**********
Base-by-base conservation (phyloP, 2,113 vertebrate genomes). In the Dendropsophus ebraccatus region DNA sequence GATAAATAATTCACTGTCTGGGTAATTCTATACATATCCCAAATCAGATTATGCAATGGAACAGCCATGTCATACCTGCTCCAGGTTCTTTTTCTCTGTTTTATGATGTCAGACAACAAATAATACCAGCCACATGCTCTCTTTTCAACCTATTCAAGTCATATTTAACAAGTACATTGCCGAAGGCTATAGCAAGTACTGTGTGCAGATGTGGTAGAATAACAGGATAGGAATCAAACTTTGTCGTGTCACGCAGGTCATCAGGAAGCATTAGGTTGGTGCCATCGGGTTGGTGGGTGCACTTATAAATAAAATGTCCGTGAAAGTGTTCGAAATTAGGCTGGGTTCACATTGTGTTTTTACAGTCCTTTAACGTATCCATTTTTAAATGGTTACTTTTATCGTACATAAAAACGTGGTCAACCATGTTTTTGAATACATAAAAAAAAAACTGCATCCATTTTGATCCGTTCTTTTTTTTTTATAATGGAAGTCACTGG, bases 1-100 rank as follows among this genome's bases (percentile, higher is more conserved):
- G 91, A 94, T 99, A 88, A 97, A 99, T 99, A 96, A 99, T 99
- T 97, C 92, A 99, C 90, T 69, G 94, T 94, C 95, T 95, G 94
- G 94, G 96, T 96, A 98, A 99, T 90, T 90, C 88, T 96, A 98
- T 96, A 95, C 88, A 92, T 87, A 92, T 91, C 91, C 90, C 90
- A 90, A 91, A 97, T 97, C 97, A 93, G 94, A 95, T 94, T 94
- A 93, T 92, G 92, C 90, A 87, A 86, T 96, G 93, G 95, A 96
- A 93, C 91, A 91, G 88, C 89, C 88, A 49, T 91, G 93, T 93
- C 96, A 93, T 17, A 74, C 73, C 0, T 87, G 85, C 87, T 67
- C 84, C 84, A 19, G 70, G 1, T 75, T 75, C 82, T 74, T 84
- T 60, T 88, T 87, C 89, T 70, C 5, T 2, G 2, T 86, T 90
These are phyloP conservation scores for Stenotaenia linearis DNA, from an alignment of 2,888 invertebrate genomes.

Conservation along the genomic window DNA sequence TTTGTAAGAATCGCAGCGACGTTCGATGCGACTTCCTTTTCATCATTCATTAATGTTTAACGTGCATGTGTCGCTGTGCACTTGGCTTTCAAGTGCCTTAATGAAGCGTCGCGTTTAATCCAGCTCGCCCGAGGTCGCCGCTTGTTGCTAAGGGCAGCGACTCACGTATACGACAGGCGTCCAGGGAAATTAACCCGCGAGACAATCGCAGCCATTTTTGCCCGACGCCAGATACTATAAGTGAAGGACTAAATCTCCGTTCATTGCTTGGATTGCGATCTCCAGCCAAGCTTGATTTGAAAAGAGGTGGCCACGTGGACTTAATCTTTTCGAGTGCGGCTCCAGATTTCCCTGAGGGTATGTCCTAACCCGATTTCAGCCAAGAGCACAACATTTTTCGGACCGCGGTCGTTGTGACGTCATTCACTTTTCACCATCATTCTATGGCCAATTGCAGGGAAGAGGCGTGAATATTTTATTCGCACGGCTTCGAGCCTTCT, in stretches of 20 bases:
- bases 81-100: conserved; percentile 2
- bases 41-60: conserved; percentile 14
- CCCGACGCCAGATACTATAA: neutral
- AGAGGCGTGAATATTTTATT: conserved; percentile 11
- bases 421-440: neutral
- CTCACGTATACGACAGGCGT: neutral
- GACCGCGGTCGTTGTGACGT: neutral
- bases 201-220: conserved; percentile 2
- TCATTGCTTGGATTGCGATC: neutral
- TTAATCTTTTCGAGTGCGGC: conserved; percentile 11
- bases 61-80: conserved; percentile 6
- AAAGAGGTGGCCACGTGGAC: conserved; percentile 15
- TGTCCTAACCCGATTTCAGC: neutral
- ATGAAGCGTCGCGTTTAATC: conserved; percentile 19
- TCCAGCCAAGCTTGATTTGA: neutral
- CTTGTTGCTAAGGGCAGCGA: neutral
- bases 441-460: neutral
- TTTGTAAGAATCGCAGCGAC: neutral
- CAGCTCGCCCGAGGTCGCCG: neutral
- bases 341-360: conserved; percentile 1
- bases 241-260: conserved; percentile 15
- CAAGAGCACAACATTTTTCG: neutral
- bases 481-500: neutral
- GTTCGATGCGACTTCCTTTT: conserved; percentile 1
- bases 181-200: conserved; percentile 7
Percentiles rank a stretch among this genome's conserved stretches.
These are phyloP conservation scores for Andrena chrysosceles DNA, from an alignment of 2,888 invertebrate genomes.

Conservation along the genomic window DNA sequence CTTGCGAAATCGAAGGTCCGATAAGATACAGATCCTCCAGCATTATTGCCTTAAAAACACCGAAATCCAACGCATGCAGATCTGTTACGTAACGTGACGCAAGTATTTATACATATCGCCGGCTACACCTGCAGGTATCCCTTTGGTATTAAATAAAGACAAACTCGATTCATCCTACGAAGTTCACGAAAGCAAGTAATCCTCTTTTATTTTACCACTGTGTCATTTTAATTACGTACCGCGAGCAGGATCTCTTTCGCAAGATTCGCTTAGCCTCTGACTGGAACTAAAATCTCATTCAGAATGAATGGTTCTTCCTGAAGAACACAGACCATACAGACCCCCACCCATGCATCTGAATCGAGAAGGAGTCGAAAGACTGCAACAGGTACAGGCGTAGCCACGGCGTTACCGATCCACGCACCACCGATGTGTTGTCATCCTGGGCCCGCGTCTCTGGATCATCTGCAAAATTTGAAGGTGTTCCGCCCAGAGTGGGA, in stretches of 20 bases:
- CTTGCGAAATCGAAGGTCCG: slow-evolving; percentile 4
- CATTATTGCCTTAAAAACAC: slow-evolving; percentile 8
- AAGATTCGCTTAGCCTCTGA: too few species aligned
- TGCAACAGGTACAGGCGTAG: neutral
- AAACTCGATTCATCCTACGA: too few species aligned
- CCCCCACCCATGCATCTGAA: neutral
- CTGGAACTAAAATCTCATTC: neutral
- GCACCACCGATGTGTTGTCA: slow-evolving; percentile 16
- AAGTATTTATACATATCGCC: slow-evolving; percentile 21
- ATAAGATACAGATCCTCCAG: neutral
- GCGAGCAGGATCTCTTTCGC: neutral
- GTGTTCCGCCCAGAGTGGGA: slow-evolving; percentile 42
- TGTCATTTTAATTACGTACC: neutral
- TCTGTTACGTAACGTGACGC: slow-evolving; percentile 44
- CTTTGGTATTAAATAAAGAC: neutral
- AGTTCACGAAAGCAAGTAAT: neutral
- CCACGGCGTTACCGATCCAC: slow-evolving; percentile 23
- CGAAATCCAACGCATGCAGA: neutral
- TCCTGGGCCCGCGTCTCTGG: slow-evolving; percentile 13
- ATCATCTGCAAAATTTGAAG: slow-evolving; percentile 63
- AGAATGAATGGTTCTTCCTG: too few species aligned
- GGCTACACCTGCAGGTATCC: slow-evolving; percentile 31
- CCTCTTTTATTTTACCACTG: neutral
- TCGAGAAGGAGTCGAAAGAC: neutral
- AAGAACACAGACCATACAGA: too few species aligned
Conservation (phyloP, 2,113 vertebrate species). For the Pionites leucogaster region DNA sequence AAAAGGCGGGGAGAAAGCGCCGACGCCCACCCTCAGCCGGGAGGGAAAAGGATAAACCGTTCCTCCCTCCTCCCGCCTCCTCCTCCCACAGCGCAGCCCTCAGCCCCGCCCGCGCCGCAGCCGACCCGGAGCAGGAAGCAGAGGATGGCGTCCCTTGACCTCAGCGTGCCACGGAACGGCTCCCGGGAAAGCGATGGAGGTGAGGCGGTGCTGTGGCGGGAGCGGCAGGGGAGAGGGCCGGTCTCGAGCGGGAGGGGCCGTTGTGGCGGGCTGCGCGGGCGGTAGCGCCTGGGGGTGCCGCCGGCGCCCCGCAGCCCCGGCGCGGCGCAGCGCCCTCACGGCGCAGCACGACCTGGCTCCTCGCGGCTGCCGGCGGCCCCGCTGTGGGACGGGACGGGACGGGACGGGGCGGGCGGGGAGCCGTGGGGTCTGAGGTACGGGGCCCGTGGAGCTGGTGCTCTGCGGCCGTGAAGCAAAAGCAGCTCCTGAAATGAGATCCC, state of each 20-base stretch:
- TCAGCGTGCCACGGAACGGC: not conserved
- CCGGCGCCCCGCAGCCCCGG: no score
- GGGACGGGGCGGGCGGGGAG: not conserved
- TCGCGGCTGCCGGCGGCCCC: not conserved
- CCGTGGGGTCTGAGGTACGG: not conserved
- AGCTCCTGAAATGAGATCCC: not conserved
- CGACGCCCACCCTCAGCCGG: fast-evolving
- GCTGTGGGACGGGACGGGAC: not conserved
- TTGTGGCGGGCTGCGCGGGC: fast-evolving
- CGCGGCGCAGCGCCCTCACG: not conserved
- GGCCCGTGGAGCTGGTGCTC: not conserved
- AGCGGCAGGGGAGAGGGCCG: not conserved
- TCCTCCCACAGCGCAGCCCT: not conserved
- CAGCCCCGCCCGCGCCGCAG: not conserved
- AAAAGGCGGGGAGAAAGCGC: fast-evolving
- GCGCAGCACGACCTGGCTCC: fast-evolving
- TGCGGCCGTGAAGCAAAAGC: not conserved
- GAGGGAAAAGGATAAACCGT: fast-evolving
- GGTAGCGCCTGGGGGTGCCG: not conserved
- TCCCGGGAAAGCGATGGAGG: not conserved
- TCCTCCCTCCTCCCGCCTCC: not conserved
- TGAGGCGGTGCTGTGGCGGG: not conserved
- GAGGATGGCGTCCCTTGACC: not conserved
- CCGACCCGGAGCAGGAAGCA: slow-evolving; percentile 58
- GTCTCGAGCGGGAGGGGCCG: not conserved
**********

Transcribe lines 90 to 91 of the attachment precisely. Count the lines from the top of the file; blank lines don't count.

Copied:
- GAGGATGGCGTCCCTTGACC: not conserved
- CCGACCCGGAGCAGGAAGCA: slow-evolving; percentile 58